Please, enlighten me. 🙂

  • Sure, she might have plagiarized those photos, but that’s not enough to condemn her. Even if Janaza turns out to be a hoax, I say, “So what?” I still love her work. I’ve written up a lengthier response here:

    • Achos

      “The author conveniently forgets that we now live in the age of the internet. Bands no longer have to be in the same room in order to rehearse or record.”

      Maybe for some bands, but the Heathen Harvest interview clearly says that the band play live gigs so that argument won’t wash here.

      No one is claiming that the stolen images are conclusive proof that this is fake, but they are a major red flag. And how did you know that they were plagiarised before anyone else? Granted, the band are blasphemous, but it’s easy to say things when there are no consequences. No one particularly respects Western black metal bands that pick on the Christian church because it’s a safe target. Much of Anahita’s image depends on people believing that she could be put to death for doing what she does, but that shock and admiration would all disappear if it turned out she was safe and sound in Europe or America. The impact would be lost.

    • I responded on your blog but — as Achos already mentioned in his reply below — you overlooked how Anahita claims to have played live gigs with Seeds of Iblis in Baghdad over the past year.

      Unless they were performing via FaceTime, this is one helluva hole in her story.

  • Achos

    I’ve just sourced another one of the stolen photos. It’s a Janaza one, taken from a DeviantArt user.



    More when and if I find them.

  • Achos

    Nice one, it’s cool to see all the evidence in one place.

    Is there any record of her supposed thrash band, Desertor, ever having existed? I’ve been searching high and low for anything to do with them but the only mentions I can find are in Kim’s article. If they were real, they disappeared without a trace. Speaking of which, does anyone even have anything on False Allah? They’re mentioned on Seeds of Iblis’ Metal Archives page but there’s nothing else.

    • I haven’t found any trace of Desertor or False Allah online — but that just means they didn’t have a MySpace/Facebook page, not that they didn’t exist altogether.

      Nevertheless, Jason from The Gauntlet (who broke the story about Janaza last year) says he is in touch with Anahita and will soon set the record straight.

    • Mike Apokalypse

      Achos… You seemed to have missed the point of Hetal’s article. Everything about Janaza/Seeds Of Iblis and Anahita is fake. All of the bands were falsely manufactured myths created to get a record contract (more than likely by some zionist indie rocker from Santa Cruz California). There never was a Desertor or False Allah.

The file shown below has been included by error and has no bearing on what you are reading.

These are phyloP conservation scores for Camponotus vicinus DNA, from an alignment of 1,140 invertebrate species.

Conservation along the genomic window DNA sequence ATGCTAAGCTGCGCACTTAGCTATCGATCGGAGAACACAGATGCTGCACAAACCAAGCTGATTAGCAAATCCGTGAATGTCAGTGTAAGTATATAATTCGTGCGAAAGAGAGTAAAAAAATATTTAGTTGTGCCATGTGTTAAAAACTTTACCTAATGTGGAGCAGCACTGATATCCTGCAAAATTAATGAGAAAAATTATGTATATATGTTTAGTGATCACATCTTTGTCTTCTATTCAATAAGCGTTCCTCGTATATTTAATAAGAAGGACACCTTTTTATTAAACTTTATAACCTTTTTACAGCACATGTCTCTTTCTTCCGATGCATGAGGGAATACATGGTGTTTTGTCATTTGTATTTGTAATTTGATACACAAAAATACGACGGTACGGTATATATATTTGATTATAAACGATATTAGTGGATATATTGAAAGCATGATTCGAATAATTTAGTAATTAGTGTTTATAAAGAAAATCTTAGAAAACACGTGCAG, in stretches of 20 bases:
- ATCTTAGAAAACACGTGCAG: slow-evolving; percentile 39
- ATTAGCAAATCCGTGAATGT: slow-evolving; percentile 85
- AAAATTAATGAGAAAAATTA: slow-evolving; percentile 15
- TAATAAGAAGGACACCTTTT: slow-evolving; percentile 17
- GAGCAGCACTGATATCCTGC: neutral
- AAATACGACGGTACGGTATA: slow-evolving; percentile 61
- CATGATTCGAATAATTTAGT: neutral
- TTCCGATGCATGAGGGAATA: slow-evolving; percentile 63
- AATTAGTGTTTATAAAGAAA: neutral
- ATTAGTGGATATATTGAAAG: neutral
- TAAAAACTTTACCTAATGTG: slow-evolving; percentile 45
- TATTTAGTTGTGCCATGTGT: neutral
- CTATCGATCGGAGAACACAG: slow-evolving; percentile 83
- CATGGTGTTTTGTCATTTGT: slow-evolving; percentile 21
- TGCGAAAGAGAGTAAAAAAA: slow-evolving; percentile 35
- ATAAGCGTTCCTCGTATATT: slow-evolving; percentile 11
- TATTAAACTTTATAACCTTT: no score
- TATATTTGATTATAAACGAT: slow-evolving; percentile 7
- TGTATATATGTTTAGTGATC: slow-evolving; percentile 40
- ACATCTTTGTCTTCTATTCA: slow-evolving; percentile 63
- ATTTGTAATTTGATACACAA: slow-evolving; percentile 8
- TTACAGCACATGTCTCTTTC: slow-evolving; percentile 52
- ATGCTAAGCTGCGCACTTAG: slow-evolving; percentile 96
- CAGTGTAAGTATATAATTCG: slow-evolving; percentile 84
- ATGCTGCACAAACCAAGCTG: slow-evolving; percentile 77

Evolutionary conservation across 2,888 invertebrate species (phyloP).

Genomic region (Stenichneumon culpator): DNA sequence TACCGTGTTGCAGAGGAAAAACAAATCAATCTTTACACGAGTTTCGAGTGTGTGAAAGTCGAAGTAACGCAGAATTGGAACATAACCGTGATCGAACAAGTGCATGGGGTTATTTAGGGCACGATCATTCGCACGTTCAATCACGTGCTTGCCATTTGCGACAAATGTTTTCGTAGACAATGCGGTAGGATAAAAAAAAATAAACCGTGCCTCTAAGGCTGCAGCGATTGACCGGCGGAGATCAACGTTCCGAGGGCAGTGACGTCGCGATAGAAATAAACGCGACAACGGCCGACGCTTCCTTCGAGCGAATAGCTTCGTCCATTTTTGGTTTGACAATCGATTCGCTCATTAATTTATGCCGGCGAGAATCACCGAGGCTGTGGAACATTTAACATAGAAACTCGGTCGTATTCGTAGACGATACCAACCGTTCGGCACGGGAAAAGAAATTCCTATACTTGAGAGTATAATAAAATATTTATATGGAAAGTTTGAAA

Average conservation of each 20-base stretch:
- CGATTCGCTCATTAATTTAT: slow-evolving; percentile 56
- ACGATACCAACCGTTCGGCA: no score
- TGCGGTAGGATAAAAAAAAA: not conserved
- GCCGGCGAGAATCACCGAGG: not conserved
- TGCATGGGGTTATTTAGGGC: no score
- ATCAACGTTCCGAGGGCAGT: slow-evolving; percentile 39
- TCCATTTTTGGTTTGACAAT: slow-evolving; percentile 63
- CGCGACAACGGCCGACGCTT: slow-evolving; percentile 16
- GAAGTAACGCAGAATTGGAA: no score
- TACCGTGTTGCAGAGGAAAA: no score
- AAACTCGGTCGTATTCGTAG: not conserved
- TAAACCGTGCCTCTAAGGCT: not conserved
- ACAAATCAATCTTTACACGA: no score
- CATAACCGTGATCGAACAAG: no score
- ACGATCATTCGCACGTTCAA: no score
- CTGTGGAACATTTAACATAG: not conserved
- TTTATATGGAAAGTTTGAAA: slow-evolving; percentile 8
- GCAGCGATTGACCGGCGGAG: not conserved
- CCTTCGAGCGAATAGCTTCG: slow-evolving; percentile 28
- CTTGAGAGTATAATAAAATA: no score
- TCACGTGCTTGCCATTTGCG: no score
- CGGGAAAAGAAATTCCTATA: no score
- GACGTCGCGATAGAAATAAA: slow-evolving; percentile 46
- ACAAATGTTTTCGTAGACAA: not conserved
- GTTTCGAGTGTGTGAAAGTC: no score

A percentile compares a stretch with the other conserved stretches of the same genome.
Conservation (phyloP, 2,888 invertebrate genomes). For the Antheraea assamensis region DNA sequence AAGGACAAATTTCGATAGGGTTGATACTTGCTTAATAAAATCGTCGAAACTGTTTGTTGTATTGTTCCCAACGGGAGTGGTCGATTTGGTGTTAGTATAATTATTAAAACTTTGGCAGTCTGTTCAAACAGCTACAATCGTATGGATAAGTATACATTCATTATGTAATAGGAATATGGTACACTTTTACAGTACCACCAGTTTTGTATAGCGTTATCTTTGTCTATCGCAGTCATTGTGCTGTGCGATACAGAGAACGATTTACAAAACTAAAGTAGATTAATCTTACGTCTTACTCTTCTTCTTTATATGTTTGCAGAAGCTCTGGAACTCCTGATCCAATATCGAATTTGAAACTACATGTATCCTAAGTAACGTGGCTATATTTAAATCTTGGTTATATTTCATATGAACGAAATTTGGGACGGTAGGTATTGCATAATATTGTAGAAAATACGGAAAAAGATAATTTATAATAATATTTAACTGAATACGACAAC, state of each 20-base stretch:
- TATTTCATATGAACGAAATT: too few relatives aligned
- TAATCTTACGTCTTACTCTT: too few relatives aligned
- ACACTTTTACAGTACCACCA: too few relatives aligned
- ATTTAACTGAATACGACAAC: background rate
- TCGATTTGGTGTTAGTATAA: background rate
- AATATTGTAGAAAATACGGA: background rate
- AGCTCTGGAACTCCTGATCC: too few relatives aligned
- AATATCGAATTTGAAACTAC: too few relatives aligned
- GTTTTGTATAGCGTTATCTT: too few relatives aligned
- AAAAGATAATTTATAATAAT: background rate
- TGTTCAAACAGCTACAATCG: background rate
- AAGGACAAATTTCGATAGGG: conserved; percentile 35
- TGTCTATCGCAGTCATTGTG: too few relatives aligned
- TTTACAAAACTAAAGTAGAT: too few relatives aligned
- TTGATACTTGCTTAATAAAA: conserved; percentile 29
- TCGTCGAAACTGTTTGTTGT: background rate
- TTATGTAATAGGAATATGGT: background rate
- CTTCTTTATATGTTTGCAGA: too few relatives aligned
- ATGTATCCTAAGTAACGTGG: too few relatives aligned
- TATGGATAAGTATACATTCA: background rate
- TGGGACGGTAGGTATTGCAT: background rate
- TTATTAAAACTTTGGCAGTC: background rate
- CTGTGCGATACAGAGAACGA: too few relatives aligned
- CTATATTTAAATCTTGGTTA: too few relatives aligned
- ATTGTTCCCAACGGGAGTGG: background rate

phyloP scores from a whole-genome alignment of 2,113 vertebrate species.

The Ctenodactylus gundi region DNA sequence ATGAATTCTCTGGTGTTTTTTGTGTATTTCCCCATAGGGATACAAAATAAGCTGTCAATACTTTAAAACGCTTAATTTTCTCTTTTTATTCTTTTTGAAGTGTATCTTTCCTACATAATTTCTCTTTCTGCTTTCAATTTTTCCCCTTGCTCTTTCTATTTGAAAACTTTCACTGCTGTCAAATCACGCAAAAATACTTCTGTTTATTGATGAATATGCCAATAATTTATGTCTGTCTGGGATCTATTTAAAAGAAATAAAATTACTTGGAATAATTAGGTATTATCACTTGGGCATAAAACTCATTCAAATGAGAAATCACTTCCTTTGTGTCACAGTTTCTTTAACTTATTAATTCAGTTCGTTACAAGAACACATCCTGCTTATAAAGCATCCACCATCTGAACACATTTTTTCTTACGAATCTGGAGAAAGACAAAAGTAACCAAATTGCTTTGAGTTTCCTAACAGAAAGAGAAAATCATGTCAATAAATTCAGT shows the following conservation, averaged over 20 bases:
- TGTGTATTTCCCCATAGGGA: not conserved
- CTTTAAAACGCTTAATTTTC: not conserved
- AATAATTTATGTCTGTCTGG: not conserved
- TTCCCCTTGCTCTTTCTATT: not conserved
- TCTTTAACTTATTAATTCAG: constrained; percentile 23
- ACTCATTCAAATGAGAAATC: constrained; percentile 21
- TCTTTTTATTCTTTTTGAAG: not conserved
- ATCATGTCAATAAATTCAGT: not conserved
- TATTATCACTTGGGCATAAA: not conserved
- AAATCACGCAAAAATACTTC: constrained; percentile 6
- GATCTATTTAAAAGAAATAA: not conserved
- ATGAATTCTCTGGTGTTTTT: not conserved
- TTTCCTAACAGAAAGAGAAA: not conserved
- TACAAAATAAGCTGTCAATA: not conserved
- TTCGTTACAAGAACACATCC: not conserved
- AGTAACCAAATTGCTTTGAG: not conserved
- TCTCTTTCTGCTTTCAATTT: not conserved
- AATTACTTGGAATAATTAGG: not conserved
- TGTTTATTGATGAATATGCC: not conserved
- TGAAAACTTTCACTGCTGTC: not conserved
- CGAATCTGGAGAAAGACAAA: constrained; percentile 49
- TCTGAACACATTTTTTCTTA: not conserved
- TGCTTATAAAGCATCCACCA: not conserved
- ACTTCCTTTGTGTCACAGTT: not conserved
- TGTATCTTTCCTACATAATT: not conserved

• Achos

      I completely understand the point of the article. I was asking if there’s any evidence of these bands existing because if they did, it would give the story more credibility and if they didn’t, it’s just another nail in the coffin.

      The Atlantic’s article said that Desertor recorded a lot- if this was true than someone must have heard something, they couldn’t have completely disappeared. That’s why I asked.

      Personally, I’m positive that it’s all lies but more evidence one way or the other can’t hurt.

    • Hetal

      Yeah… The Atlantic’s article said a lot of things.

  • Sage W.

    Kim did good work here — as she mentioned in her article, it began with an article on Janaza / Seeds of Iblis at the Heathen Harvest Periodical.  I am a co-founder of that ‘zine, and nothing was ‘falsified’. Every word that we wrote came from Janaza’s mouth.  We’re trying to figure out for ourselves what exactly the deal is as well after reading the fact checking done here (nicely done article, for the record).

    • Hey Sage,

      I actually had read your blogpost about Janaza and Seeds of Iblis before writing this.  Your story was where I noticed the first mention of Tadnees (the Seeds of Iblis guitarist’s other band), which eventually led me to find out they’re based out of Saudi Arabia.

      I don’t think you, Kim, or anyone who has written about Janaza/Seeds of Iblis in the last 18 months is intentionally misleading us. Rather, I think Anahita & Co. are lying about their history in order to seem more br00tal and heroic, and all of us (yes, including me up until 48 hours ago) fell for it.

      Thanks for checking us out too — kinda crazy to think that we actually have readers! 😛

    • Throw the Dice and Play Nice

      Hi Metalluminati,

      I want to say that I respect and appreciate the work/writing you have done in contributing to the ‘flushing out’ of this story.